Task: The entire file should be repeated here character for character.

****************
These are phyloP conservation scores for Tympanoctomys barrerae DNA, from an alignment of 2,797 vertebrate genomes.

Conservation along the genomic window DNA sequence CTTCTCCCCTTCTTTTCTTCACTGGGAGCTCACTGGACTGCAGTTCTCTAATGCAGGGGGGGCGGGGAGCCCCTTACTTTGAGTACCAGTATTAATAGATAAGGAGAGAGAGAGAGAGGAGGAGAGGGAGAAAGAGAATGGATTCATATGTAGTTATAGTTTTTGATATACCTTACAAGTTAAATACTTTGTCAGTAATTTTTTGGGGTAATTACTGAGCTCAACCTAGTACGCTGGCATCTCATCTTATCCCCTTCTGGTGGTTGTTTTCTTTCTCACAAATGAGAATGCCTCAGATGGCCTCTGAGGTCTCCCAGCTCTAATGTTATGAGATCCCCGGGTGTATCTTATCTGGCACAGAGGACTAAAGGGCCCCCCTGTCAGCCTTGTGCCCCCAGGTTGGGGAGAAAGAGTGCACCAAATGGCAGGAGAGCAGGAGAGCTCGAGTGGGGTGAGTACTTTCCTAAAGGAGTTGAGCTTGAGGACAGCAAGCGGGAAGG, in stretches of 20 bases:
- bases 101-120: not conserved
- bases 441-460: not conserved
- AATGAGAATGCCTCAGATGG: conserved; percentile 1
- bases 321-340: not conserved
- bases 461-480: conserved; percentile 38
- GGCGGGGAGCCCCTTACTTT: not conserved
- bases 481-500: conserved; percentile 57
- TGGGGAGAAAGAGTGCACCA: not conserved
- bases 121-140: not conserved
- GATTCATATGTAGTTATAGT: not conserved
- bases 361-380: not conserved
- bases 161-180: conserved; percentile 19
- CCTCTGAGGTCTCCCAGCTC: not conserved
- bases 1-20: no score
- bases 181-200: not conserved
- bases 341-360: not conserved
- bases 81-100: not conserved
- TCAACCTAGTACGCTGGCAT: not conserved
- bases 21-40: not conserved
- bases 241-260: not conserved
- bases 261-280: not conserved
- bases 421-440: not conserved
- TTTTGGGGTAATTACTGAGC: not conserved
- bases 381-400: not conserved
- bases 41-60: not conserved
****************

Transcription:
These are phyloP conservation scores for Tympanoctomys barrerae DNA, from an alignment of 2,797 vertebrate genomes.

Conservation along the genomic window DNA sequence CTTCTCCCCTTCTTTTCTTCACTGGGAGCTCACTGGACTGCAGTTCTCTAATGCAGGGGGGGCGGGGAGCCCCTTACTTTGAGTACCAGTATTAATAGATAAGGAGAGAGAGAGAGAGGAGGAGAGGGAGAAAGAGAATGGATTCATATGTAGTTATAGTTTTTGATATACCTTACAAGTTAAATACTTTGTCAGTAATTTTTTGGGGTAATTACTGAGCTCAACCTAGTACGCTGGCATCTCATCTTATCCCCTTCTGGTGGTTGTTTTCTTTCTCACAAATGAGAATGCCTCAGATGGCCTCTGAGGTCTCCCAGCTCTAATGTTATGAGATCCCCGGGTGTATCTTATCTGGCACAGAGGACTAAAGGGCCCCCCTGTCAGCCTTGTGCCCCCAGGTTGGGGAGAAAGAGTGCACCAAATGGCAGGAGAGCAGGAGAGCTCGAGTGGGGTGAGTACTTTCCTAAAGGAGTTGAGCTTGAGGACAGCAAGCGGGAAGG, in stretches of 20 bases:
- bases 101-120: not conserved
- bases 441-460: not conserved
- AATGAGAATGCCTCAGATGG: conserved; percentile 1
- bases 321-340: not conserved
- bases 461-480: conserved; percentile 38
- GGCGGGGAGCCCCTTACTTT: not conserved
- bases 481-500: conserved; percentile 57
- TGGGGAGAAAGAGTGCACCA: not conserved
- bases 121-140: not conserved
- GATTCATATGTAGTTATAGT: not conserved
- bases 361-380: not conserved
- bases 161-180: conserved; percentile 19
- CCTCTGAGGTCTCCCAGCTC: not conserved
- bases 1-20: no score
- bases 181-200: not conserved
- bases 341-360: not conserved
- bases 81-100: not conserved
- TCAACCTAGTACGCTGGCAT: not conserved
- bases 21-40: not conserved
- bases 241-260: not conserved
- bases 261-280: not conserved
- bases 421-440: not conserved
- TTTTGGGGTAATTACTGAGC: not conserved
- bases 381-400: not conserved
- bases 41-60: not conserved